Prickly Pear Cactus - Opuntia spp.
Family: Cactaceae
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Genus Opuntia contains about a dozen species.
Prickly Pear Cactus
Eastern prickly pear is a prostrate or spreading cactus with oblong, flattened pads 2-6 inches long, with sharp spines. The showy flowers appear in late spring and early summer. They are bright yellow and 3-4 inches across. The edible egg shaped fruits are called "tunas" and are red or green, 2-3 inches long.

Prickly pear cacti typically grow with flat, rounded platyclades that are armed with two kinds of spines; large, smooth, fixed spines and small, hairlike spines called glochids that easily penetrate skin and detach from the plant. Many types of prickly pears grow into dense, tangled structures.

Like all true cactus species, prickly pears are native only to the Western hemisphere; however, they have been introduced to other parts of the globe. Prickly pear species are found in abundance in Mexico, especially in the central and western regions. They are also found in the West of the United States, from arid regions in the Northwest, throughout the mid and lower elevations of the Rocky Mountains, and especially in the Southwest. Prickly pears are also the only types of cactus natively found to grow far east of the Great Plains states, as far north-east as Long Island, where it can be found in Northport.

Prickly pear species were introduced into Australia in the late 1800s, causing major ecological damage in the eastern states (see www.northwestweeds.nsw.gov.au). They are also found in the Mediterranean region of southern Europe, especially on the island nation of Malta where they grow on cactus found all over the island, and can be found in enormous numbers in parts of South Africa, where it was introduced from South America. Opuntia are the most cold-tolerant of the lowland cacti, extending into western and southern Canada; one subspecies, Opuntia fragilis var. fragilis, has been found growing along the Beatton River in central British Columbia, southwest of Cecil Lake at 56° 17’ N latitude and 120° 39’ W longitude.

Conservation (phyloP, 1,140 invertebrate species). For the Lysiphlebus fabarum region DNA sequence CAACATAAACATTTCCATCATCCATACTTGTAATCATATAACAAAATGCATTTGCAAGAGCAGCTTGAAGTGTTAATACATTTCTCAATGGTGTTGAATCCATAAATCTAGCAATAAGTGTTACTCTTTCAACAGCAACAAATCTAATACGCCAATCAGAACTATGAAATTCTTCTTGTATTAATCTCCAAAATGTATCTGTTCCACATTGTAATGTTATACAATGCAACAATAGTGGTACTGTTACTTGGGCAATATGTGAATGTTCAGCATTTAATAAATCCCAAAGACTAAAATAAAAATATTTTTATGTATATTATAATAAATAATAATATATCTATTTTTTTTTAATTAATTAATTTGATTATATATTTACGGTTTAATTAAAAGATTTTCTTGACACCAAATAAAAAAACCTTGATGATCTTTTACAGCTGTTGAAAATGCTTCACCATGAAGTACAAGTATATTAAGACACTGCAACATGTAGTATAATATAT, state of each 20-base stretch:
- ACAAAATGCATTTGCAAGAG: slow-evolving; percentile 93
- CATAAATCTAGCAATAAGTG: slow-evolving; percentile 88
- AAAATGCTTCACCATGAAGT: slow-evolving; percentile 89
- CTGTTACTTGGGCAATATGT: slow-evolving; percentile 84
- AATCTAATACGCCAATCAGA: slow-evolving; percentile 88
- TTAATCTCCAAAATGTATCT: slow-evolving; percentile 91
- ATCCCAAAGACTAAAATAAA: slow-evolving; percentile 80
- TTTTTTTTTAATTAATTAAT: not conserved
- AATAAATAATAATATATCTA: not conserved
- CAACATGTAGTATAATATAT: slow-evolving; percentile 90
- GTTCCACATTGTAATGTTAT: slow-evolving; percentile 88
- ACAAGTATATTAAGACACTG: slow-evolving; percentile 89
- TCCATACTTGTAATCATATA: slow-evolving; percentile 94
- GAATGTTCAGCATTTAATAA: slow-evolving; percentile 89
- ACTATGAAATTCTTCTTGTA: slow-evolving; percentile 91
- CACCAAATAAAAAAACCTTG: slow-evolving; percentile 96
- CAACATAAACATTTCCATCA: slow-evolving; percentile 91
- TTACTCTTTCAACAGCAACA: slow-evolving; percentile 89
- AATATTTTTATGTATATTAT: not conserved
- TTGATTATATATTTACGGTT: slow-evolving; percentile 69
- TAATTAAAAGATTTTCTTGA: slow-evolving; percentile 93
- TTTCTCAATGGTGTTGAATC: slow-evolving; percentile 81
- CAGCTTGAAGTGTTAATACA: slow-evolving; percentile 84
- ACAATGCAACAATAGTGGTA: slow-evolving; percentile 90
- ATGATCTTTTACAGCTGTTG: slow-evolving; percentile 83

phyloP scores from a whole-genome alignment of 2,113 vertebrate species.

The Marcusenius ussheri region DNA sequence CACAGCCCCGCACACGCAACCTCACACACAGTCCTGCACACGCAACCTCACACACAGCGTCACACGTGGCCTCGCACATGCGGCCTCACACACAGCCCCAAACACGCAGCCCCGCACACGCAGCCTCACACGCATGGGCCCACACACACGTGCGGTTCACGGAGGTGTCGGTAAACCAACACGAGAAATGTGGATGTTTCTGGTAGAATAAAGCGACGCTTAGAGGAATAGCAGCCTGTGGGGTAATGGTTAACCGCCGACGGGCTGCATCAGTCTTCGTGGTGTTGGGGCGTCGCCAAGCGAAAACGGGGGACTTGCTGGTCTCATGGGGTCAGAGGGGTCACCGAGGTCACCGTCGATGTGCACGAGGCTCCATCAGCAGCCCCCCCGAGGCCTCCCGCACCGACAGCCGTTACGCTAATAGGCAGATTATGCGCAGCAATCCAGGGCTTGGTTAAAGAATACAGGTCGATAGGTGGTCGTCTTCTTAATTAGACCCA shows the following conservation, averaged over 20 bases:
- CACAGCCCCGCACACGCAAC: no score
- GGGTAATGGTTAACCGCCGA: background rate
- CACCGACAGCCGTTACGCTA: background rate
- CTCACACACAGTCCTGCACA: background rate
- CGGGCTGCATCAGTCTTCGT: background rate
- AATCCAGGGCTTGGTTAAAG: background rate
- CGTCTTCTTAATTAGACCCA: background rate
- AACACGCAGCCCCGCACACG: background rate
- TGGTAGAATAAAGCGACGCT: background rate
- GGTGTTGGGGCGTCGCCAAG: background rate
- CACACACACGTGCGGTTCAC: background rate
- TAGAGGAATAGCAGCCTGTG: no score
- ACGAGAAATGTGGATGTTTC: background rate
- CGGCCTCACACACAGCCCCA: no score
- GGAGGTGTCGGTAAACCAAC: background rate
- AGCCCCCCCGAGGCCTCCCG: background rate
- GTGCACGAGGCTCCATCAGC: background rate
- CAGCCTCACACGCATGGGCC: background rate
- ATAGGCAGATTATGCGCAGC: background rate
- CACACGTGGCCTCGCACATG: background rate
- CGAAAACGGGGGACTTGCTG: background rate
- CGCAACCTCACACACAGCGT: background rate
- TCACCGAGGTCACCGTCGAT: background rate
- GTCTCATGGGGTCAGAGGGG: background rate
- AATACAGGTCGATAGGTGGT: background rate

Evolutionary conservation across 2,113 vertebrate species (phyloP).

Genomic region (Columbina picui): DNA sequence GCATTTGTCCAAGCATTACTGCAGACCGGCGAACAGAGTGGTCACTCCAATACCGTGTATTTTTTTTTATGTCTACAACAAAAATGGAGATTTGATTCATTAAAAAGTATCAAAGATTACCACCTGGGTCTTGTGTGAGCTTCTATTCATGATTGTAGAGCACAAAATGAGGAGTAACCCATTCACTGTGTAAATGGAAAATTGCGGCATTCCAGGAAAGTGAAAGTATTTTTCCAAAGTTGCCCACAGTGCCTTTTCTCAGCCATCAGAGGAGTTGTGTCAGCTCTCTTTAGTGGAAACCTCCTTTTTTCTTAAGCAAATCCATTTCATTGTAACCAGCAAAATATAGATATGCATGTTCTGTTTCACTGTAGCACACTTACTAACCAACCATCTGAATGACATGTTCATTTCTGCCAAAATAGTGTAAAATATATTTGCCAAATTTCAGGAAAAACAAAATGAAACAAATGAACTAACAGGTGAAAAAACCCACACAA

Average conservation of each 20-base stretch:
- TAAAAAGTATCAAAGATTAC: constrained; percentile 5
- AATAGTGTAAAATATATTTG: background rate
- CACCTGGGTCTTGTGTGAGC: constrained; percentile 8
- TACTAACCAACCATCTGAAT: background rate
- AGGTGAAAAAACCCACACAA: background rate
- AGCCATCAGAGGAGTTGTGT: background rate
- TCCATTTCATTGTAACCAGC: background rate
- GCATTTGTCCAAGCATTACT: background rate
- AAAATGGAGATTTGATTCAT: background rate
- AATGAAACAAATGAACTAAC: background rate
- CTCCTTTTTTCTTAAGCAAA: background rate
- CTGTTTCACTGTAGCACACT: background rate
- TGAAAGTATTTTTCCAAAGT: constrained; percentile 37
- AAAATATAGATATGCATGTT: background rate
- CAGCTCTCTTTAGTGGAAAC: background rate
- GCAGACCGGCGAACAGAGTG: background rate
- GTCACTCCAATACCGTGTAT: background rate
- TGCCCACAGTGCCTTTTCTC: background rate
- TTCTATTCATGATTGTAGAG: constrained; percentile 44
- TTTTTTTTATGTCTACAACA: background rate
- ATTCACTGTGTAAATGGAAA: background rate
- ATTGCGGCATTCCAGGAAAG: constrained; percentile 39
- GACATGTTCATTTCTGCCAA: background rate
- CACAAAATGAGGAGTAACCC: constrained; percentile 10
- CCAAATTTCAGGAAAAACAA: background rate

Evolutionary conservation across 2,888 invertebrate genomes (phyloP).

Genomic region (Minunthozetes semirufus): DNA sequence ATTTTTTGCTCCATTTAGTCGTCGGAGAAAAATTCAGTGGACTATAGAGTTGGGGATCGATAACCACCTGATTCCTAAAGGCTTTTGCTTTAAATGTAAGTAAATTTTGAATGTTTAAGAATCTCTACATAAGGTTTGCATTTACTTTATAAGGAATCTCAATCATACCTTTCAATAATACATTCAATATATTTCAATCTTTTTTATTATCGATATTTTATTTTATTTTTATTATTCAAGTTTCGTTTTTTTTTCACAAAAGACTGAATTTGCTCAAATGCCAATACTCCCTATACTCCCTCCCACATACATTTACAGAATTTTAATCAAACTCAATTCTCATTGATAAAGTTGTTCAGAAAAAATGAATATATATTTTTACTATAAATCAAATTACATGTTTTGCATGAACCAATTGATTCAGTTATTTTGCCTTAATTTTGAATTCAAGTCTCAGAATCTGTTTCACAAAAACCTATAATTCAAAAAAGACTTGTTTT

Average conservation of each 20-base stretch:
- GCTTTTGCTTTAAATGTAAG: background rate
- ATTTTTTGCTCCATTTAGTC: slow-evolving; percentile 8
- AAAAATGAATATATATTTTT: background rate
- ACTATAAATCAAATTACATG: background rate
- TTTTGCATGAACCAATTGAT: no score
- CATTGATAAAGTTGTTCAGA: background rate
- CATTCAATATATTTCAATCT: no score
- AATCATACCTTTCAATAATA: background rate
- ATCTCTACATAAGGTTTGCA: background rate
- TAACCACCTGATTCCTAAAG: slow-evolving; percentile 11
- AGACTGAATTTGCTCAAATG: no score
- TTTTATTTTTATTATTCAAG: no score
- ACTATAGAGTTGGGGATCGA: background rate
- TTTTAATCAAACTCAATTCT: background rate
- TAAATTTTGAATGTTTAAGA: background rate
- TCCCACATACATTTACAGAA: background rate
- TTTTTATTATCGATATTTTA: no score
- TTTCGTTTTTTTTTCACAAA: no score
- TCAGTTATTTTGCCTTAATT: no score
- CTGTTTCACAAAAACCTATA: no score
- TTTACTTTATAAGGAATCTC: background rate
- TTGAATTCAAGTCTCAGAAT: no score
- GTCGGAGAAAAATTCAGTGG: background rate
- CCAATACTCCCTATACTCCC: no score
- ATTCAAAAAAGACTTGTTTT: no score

Charles Darwin was the first to note that these cacti have thigmotactic anthers: when the anthers are touched, they curl over, depositing their pollen. This movement can be seen by gently poking the anthers of an open Opuntia flower.  [1]

Prickly Pear Cactus
Prickly Pear along the Colorado River near Moab, Utah. These fruits are ripe.

There are over 200 species of prickly pear cacti. Most are found in southwestern North America, Mexico, Central America and South America. Opuntia humifusa is native to the United States east of the Rockies, where it grows in dry, sandy soils in open pine woods, prairies and scrub. Prickly pear is easy to grow, rooting readily from pads stuck in the ground, or even just lying on the surface. Grows best in full sun, in dry, sandy soil.
Prickly Pear Cactus
The sweet juicy fruits of the prickly pear, called tunas, are very popular everywhere except the United States. In fact, annual worldwide commercial production of prickly pear tunas is more than twice that of strawberries, avocados, or apricots! The pads, called nopales, are a popular vegetable in Mexico and Central America. They are usually cooked but can be eaten raw. They taste a little like green beans.

Prickly pear spines are easy enough to avoid, but watch out for the glochids, tiny hairlike bristles that occur in little tufts. They are barbed and can cause skin irritation for hours after contact.

Mexico Coat of Arms

The coat of arms of Mexico depicts a Mexican golden eagle, perched upon an Opuntia cactus, devouring a snake. According to the official story of México, the coat of arms of Mexico was inspired by an Aztec legend regarding the founding of Tenochtitlan. The Aztecs, then a nomadic tribe, were wandering throughout Mexico in search of a divine sign that would indicate the precise spot upon which they were to build their capital. Their god Huitzilopochtli had commanded them to find an eagle devouring a snake, perched atop a cactus that grew on a rock submerged in a lake. After two hundred years of wandering, they found the promised sign on a small island in the swampy Lake Texcoco. It was there they founded their new capital, Tenochtitlan. The cactus (Opuntia ficus-indica), full of its fruits, called "tenochtli" in Nahuatl, represent the island of Tenochtitlan.

The stems of Opuntia, called nopales, are commonly used in Mexican cuisine in dishes such as huevos con nopales (eggs with nopal), or "tacos de nopales". Nopales are also an important ingredient in New Mexican cuisine.

In Israel, the prickly pear is called tzabar and it is the origin of the slang term Sabra, meaning a native-born Israeli Jew. [1]
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